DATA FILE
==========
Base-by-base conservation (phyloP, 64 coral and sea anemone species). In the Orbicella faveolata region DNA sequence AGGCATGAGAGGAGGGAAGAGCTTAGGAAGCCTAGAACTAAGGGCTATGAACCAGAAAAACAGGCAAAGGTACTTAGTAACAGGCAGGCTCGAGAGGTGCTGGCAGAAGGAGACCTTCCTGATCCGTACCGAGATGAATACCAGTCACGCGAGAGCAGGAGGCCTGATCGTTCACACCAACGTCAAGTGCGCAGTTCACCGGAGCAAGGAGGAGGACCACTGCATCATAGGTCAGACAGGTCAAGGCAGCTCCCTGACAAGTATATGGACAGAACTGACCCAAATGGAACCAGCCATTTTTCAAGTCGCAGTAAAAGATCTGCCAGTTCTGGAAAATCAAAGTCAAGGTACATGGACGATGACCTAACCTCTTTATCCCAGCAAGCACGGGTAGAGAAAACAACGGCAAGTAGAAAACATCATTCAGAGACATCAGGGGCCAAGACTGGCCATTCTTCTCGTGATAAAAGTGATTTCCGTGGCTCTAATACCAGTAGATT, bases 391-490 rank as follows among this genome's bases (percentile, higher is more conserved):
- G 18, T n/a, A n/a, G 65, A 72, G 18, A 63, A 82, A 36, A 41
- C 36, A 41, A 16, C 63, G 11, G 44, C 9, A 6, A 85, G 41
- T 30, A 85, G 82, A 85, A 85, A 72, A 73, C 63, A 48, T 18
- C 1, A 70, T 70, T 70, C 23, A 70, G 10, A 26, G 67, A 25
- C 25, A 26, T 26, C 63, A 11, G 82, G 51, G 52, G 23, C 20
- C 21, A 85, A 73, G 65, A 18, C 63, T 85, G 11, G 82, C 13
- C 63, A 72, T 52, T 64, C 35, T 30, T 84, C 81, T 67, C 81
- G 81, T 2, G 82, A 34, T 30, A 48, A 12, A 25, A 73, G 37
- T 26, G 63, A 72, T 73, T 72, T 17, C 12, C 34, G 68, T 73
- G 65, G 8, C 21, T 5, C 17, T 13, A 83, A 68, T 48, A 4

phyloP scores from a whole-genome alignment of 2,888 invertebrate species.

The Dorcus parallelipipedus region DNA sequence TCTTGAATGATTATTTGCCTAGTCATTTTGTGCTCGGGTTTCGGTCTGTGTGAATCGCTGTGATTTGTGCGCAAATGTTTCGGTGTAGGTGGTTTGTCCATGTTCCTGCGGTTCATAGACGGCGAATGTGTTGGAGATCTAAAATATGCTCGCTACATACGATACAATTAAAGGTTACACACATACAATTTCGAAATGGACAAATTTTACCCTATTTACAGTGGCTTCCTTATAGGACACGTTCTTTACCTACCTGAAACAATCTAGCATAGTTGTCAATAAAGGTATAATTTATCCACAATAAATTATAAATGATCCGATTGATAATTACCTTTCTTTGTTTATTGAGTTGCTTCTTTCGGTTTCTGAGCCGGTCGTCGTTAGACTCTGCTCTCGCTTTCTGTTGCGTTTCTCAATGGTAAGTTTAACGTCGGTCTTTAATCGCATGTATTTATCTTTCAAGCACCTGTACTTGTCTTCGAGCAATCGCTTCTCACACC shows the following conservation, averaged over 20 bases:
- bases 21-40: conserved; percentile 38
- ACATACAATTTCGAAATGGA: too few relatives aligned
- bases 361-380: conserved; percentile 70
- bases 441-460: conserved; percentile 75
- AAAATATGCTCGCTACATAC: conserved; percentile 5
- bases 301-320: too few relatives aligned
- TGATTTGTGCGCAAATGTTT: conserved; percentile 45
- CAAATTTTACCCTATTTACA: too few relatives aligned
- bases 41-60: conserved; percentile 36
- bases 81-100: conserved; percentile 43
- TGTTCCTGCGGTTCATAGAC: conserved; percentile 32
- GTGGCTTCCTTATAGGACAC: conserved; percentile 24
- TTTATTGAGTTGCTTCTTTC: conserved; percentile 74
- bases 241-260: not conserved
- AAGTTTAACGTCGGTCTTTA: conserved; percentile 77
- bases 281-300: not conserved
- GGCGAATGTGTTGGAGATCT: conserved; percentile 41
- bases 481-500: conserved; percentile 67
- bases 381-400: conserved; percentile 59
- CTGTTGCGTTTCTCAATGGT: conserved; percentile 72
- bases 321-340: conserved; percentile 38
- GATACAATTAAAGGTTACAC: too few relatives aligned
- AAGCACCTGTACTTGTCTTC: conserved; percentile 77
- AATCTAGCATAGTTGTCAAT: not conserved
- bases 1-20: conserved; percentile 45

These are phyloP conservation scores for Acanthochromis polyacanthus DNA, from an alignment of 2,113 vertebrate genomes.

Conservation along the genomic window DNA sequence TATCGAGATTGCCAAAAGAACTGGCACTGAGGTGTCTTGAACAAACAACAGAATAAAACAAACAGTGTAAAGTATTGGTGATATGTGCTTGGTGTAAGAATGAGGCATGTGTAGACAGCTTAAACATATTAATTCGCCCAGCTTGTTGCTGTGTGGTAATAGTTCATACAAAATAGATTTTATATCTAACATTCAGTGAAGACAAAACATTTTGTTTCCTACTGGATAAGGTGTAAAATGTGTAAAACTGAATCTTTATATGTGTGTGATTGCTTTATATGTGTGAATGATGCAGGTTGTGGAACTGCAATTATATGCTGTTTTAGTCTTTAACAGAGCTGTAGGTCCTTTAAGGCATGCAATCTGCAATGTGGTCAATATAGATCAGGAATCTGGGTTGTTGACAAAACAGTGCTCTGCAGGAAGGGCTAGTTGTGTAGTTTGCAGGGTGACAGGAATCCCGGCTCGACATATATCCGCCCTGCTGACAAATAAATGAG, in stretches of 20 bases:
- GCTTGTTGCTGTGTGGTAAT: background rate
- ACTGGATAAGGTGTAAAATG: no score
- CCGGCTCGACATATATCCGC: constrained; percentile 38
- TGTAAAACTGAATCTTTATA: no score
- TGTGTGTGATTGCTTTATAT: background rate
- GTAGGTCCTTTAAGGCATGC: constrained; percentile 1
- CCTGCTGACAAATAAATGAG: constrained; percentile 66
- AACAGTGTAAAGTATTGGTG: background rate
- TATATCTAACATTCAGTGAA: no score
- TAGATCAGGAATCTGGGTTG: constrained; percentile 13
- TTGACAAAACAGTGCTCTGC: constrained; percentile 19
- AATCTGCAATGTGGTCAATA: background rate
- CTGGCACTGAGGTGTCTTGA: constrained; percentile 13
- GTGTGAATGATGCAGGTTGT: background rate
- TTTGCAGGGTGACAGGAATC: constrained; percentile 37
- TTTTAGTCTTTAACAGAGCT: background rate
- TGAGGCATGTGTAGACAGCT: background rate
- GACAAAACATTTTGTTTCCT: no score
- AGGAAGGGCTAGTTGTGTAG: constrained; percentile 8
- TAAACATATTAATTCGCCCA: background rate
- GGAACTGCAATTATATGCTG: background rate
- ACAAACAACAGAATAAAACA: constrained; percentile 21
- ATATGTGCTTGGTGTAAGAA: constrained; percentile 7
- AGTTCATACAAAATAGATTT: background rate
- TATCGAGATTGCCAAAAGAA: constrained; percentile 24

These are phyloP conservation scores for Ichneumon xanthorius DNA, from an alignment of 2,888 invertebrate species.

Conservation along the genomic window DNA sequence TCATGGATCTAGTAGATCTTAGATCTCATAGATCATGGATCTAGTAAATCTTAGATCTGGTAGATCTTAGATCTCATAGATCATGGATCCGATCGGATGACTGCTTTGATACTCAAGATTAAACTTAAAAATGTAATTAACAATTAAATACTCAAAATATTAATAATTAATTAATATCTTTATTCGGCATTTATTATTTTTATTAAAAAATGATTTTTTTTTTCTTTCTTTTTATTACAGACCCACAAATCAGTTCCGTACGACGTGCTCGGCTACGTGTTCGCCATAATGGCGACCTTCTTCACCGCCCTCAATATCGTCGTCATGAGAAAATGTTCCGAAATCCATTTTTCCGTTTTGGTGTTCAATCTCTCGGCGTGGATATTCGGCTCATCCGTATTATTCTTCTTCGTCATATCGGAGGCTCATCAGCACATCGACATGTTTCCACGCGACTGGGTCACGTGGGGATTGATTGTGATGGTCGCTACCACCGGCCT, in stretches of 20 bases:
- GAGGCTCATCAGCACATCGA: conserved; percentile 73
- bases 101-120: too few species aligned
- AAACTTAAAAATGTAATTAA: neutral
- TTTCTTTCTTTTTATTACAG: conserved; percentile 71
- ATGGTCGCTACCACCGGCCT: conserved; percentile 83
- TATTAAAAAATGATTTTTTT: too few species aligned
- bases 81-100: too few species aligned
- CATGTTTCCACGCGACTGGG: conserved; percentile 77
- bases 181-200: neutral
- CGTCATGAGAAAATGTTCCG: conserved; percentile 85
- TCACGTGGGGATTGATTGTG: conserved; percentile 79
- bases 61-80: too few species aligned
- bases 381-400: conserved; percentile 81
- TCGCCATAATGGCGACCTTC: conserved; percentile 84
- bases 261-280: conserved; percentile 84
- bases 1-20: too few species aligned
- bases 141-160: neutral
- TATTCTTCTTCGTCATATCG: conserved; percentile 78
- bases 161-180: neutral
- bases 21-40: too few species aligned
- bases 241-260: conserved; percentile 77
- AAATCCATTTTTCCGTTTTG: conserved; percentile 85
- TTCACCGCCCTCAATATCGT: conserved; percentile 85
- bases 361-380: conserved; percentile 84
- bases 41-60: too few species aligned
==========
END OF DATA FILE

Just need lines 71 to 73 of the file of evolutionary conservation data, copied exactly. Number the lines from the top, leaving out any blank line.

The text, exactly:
- TTTCTTTCTTTTTATTACAG: conserved; percentile 71
- ATGGTCGCTACCACCGGCCT: conserved; percentile 83
- TATTAAAAAATGATTTTTTT: too few species aligned